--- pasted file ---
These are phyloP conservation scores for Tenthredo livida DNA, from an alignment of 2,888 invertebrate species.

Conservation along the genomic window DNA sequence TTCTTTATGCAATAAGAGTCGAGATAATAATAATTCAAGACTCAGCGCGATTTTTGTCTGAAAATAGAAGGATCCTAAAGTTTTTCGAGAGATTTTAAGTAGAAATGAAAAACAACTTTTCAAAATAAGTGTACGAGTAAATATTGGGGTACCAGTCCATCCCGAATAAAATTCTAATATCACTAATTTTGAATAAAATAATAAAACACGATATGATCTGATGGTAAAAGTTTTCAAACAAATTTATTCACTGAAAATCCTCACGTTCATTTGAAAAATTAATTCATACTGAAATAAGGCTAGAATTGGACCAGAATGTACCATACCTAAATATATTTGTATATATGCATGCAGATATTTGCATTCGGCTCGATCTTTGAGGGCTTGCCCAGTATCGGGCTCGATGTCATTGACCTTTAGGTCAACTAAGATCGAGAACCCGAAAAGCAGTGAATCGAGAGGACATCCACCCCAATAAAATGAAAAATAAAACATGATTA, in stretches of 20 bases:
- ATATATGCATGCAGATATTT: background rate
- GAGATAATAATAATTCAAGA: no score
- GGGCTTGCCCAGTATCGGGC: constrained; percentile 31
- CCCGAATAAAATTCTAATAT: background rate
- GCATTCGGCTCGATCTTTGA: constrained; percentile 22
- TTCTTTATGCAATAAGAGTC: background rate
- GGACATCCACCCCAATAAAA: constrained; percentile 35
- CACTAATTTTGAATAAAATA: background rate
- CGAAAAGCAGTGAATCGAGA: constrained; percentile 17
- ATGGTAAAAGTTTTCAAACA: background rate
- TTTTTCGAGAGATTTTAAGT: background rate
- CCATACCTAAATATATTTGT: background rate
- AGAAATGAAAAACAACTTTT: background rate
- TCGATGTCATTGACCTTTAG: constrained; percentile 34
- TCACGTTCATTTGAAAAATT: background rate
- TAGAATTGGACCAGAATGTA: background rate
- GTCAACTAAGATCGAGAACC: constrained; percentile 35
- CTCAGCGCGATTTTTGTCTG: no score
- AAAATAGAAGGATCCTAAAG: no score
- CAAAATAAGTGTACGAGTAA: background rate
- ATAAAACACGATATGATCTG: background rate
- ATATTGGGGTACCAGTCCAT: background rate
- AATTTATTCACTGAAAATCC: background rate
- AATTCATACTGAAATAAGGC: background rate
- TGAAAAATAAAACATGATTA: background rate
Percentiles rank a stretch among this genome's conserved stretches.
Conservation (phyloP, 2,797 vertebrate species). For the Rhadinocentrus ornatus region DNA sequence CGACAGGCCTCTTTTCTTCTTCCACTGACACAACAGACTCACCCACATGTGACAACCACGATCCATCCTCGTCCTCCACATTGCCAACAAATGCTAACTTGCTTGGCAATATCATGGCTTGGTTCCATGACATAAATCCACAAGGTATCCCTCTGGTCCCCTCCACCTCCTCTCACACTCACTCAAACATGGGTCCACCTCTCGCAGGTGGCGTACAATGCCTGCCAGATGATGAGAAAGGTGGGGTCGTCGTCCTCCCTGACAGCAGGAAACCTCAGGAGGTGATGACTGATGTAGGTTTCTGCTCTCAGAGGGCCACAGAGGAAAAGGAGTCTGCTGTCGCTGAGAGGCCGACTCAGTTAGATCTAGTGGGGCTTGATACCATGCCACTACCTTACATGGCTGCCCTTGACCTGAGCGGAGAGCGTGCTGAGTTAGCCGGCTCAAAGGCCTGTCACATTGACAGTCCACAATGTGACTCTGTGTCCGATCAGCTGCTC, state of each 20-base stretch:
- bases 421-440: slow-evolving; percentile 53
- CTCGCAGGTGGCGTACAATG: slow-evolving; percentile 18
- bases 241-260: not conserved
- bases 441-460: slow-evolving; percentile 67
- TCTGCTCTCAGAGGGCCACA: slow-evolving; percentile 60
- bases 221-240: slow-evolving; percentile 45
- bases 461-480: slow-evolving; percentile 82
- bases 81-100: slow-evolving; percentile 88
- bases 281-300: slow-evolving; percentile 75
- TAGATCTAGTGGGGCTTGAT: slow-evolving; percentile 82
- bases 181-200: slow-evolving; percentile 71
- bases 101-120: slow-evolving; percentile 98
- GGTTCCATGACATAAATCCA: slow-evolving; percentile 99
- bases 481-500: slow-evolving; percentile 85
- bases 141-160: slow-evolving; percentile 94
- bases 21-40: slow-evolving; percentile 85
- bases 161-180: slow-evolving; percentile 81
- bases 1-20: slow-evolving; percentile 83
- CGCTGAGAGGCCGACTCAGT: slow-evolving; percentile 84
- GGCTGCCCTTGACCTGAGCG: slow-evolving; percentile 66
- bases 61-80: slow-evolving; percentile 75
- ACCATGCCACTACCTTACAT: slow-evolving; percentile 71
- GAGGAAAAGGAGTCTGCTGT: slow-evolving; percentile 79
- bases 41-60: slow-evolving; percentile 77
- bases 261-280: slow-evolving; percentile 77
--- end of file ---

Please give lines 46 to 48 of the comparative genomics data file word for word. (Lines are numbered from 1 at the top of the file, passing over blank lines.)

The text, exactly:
- bases 161-180: slow-evolving; percentile 81
- bases 1-20: slow-evolving; percentile 83
- CGCTGAGAGGCCGACTCAGT: slow-evolving; percentile 84